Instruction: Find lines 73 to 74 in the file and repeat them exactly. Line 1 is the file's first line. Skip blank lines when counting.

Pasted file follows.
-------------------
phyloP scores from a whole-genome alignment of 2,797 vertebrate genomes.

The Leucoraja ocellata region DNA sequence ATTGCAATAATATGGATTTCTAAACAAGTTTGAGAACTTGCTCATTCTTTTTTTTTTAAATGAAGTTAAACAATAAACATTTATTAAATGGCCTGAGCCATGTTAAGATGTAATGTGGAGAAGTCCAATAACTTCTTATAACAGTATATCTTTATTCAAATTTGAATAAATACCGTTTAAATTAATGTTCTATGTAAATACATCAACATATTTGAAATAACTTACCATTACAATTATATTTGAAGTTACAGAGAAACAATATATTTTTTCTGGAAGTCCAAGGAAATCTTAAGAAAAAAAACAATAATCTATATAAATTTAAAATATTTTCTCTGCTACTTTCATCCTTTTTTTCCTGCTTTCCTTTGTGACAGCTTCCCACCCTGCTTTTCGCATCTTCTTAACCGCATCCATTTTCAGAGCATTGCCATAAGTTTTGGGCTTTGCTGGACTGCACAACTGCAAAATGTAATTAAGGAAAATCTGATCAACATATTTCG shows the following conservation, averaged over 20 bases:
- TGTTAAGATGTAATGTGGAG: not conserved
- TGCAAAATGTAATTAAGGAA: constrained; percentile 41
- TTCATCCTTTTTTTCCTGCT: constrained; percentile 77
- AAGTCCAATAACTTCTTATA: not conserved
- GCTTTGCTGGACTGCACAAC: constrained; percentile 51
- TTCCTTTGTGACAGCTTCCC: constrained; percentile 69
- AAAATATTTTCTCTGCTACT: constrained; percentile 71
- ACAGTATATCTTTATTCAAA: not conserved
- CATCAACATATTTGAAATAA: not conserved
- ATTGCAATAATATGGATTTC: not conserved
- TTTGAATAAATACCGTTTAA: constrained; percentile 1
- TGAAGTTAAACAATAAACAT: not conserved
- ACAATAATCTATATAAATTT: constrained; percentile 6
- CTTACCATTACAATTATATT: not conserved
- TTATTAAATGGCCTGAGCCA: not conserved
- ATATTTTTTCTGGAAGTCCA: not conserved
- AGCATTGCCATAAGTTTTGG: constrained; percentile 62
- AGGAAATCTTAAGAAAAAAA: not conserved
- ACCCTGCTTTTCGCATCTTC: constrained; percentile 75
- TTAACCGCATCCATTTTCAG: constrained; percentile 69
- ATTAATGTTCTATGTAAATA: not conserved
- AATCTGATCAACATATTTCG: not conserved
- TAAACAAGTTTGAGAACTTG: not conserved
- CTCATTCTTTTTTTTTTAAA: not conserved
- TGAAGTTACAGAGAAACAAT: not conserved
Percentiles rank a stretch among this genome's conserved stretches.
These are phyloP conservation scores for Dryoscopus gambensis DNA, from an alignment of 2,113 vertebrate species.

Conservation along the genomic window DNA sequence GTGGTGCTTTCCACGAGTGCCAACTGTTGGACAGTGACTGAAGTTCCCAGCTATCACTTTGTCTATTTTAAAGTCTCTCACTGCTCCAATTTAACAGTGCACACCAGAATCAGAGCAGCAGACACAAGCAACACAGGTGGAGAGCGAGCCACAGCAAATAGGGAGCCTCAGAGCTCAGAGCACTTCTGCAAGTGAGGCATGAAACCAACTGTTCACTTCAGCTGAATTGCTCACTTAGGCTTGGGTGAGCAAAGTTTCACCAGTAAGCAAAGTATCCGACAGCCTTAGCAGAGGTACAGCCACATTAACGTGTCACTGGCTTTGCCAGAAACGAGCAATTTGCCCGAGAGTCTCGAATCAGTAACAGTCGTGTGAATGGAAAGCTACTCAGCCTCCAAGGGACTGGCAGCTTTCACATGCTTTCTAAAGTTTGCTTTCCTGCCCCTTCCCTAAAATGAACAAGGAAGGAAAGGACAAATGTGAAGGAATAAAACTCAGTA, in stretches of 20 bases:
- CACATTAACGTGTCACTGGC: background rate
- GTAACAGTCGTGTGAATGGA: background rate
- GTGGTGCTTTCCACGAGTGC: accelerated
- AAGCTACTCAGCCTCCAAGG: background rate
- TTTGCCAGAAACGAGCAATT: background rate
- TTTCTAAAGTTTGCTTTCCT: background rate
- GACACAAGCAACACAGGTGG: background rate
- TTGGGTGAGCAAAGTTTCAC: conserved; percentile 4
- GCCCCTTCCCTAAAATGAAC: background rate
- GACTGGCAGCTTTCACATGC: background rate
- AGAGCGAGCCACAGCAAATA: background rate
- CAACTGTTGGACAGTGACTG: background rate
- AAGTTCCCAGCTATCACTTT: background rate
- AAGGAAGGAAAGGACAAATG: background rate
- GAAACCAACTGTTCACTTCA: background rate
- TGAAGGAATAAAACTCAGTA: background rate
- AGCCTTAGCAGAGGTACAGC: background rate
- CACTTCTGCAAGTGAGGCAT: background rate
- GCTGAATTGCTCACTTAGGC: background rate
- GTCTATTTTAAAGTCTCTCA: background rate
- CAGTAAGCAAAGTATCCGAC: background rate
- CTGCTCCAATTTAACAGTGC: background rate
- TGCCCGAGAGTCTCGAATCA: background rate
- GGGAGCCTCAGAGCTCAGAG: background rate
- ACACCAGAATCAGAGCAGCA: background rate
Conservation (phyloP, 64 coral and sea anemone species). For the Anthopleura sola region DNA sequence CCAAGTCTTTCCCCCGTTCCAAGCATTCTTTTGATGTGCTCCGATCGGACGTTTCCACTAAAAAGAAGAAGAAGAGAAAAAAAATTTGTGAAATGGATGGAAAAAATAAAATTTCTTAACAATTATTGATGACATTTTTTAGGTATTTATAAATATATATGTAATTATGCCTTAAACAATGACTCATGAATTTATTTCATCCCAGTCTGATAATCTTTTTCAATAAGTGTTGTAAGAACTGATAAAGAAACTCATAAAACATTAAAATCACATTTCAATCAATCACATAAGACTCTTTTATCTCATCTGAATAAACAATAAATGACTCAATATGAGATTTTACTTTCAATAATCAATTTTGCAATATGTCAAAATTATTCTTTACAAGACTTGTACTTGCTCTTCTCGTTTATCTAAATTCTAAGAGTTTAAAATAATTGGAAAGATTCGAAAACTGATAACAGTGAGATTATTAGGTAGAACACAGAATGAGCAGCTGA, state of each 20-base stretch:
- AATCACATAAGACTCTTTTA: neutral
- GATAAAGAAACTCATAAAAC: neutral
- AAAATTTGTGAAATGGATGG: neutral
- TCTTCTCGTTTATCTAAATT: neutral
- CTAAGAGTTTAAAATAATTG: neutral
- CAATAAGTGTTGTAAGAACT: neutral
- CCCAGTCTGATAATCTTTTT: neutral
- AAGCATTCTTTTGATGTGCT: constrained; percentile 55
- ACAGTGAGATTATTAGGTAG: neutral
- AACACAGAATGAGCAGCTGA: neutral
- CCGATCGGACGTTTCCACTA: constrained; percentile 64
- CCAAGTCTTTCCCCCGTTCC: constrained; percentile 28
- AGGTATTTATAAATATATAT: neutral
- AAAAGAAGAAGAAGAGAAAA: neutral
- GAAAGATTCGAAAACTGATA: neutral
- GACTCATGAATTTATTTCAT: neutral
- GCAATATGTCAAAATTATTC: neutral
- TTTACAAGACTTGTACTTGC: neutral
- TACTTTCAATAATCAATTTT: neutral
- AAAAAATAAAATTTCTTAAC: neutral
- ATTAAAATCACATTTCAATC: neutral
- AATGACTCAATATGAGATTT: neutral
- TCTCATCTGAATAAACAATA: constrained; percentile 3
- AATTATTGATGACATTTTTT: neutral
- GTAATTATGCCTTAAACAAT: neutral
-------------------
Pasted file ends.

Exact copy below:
- GCAATATGTCAAAATTATTC: neutral
- TTTACAAGACTTGTACTTGC: neutral